Why go Organic?

Hector and his family

A coffee farmer perspective

By now, most consumers know why eating organic food is better for our health. But the benefits go far beyond our own bodies – from the environment to the health and livelihoods of farmers around the world. 

Consumers don't generally consider the impacts of pesticide use on farmers, their workers, and communities. Chief Coffee Guy Jeff asks the question “why go organic?” to every organic coffee farmer that he meets; while many cite the higher price they earn from selling Organic certified coffee, even more farmers cite stopping pesticide use to protect their own health and that of their families and workers. Pesticides (such as glyphosate) tend to sink through the soil into the groundwater and persist for a long time. Numerous studies have suggested associations between local glyphosate usage and health conditions such as increased instances of autism in children and non-Hodgkins Lymphoma in nearby residents who utilize that groundwater. 

Jeff recently visited Jinotega, Nicaragua to meet organic coffee farmers in the SOPPEXCCA cooperative union. He asked them why they made the switch from conventional to organic coffee farming and how it's impacted them. Their stories add to the abundant evidence from studies across coffee-growing regions that shows why all farmers and buyers should go organic. 

From Finca Santa Rosa to Finca Matazano, farmers agreed that the premium pricing enticed them to invest in the significant transition to certified Organic coffee. This investment is worthwhile, as studies show that Organic certification can improve farmers’ savings and credit. 

Julio standing in front of his home

Julio Caesar Reyes’ primary reason for transitioning to organic farming in 2014 was to improve the health of his coffee plants (organic farming improves soil health and reduces pests and diseases). Secondly, premium prices have helped him make much-needed home improvements and raise the standard of living for his family. Although some (but not all!) farmers experience lower yields for organic coffee versus conventional methods, the higher price makes up for that, he says.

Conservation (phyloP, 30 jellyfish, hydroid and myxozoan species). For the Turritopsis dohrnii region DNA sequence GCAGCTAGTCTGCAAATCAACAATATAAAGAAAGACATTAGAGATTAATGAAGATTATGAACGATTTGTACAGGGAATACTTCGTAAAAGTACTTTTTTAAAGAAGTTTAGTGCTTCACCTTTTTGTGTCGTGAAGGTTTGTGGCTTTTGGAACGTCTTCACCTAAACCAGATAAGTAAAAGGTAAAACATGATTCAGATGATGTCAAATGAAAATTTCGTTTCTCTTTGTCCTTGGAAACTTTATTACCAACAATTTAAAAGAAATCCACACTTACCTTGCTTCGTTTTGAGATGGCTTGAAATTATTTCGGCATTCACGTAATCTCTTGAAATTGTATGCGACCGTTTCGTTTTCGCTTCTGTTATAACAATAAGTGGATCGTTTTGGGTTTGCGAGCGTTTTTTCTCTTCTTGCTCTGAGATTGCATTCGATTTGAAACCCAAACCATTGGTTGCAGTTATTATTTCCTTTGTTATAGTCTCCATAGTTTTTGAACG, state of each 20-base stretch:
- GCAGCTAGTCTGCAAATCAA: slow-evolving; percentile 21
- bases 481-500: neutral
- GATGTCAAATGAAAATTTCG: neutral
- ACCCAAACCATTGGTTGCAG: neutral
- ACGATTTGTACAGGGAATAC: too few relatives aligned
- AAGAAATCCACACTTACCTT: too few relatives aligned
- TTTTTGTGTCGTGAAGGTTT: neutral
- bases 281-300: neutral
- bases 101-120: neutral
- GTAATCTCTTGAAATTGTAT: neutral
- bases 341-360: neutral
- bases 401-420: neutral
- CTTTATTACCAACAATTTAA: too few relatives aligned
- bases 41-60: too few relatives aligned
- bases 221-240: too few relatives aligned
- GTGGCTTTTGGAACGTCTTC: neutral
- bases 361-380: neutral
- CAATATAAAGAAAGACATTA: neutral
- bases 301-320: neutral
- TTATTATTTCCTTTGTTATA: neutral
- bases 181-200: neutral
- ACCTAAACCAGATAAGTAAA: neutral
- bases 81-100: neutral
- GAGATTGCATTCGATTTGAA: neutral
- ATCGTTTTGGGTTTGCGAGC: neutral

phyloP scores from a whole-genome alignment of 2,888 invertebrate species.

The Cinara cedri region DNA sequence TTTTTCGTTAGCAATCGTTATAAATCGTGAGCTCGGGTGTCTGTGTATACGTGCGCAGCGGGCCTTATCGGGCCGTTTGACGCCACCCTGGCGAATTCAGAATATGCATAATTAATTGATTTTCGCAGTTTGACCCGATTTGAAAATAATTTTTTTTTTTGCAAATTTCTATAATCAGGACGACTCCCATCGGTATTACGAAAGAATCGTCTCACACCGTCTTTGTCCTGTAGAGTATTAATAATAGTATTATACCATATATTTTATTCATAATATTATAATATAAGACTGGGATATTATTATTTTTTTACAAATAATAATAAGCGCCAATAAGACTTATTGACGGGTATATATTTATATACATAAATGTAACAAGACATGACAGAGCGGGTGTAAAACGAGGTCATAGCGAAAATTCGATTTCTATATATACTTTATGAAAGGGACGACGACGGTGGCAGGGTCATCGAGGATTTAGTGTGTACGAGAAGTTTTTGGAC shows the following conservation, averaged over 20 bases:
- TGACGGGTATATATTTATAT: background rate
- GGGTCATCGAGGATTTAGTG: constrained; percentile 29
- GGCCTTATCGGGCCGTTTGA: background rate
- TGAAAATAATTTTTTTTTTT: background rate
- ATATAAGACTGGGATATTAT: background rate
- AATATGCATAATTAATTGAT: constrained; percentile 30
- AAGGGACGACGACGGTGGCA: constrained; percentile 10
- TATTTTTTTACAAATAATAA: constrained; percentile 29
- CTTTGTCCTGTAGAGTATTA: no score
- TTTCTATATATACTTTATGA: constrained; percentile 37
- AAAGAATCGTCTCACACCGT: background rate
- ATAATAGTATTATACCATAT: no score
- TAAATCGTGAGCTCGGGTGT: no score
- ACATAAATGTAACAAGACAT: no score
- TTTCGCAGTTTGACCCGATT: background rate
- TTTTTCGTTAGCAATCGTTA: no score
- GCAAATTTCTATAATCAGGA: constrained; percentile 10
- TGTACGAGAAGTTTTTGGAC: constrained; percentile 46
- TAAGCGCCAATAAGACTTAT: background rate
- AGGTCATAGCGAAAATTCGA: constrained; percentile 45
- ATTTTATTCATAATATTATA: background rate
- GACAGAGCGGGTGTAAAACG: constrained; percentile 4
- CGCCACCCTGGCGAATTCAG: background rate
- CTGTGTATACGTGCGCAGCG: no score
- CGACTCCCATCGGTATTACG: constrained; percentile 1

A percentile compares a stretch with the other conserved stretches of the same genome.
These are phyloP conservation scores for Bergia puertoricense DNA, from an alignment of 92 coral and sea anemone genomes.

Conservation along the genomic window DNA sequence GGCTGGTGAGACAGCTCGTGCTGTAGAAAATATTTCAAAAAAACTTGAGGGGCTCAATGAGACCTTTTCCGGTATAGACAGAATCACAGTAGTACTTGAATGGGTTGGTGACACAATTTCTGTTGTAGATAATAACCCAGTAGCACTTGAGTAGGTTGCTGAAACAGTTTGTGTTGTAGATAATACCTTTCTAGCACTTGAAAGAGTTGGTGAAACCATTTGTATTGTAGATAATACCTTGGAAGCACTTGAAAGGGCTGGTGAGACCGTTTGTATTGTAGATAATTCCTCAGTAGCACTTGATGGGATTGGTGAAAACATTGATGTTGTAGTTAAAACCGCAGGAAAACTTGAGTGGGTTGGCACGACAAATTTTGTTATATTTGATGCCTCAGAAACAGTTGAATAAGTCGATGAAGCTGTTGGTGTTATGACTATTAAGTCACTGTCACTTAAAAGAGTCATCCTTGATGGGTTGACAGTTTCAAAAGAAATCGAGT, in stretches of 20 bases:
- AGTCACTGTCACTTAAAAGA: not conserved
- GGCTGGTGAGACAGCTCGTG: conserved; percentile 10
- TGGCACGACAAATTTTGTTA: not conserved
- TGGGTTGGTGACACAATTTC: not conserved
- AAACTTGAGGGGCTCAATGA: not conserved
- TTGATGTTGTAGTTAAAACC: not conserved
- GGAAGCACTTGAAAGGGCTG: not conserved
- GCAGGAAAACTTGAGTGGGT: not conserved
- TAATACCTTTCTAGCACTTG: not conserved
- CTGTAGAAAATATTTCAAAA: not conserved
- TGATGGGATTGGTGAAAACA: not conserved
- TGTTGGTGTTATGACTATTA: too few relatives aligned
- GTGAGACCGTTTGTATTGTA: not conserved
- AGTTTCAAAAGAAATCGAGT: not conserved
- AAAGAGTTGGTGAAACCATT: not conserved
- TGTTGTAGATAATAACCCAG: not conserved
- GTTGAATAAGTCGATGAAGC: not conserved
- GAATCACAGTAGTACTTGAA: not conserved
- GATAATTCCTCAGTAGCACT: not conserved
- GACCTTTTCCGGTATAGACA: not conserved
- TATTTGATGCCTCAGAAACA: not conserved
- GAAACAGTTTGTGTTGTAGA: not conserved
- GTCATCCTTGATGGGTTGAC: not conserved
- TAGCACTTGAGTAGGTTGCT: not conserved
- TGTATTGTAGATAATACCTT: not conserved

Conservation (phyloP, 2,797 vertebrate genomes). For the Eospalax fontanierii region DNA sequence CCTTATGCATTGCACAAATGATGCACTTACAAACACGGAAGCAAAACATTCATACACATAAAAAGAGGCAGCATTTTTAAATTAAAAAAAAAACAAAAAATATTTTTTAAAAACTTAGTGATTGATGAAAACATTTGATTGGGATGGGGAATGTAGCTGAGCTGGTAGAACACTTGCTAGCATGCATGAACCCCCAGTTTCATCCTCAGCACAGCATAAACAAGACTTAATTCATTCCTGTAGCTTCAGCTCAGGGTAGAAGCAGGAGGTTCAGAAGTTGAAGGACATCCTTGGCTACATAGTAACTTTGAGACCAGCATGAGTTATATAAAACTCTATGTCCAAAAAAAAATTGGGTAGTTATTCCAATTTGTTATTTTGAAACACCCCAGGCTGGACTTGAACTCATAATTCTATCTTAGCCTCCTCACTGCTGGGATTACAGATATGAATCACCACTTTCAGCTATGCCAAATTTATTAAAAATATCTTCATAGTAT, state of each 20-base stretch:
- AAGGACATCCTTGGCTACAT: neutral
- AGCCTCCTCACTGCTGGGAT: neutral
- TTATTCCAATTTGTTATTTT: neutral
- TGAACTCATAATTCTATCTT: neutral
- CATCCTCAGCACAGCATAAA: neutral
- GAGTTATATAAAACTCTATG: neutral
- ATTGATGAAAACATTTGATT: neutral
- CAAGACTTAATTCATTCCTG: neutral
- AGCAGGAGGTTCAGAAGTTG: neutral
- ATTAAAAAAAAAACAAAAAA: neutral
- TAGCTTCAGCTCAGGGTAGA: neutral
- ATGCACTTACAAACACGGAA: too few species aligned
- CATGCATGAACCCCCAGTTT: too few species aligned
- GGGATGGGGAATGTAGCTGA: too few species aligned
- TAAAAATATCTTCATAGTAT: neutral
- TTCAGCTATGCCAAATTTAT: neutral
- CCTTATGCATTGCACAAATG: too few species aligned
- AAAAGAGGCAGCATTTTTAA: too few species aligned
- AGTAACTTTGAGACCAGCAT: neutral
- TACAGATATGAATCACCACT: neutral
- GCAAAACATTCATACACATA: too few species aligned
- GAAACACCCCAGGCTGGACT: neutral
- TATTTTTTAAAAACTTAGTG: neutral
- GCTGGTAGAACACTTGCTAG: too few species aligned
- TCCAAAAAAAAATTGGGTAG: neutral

Digna sitting in a chair in her house, with a toddler next to her

Digna Reyes has been growing organic coffee for 5 years — she converted the conventional farm she grew up on and since inherited from her father. Now she has children of her own, and the Organic premium helps her send them to school. In coffee communities, premiums from Organic and Fair Trade certifications can improve school attendance when families earn more and no longer need their kids to help around the farm.

Hector standing against a wall in his home, with a dog trotting by

Hector Porfirio Gomez says that organic practices such as soil conservation pay off environmentally and economically in the long term. In fact, soil management is vital in climate resilience and economic sustainability for coffee farmers. Hector says that organic coffee simply tastes better, too. 

The coffee we source from SOPPEXCCA is not only Organic but Regenerative Organic Certified® (ROC). This set of principles builds upon the organic movement by promoting holistic agriculture practices. ROC practices are carried out by buyers and farmers alike, to promote social impact and animal welfare, rebuild soil organic matter, and sequester carbon to mitigate climate change. This framework can help the coffee industry ensure that farmers like Julio, Digna, and Hector can continue to help their environment and families thrive.

Make buying organic your 2024 resolution!

Written by
Melina Devoney
Barista & Blogger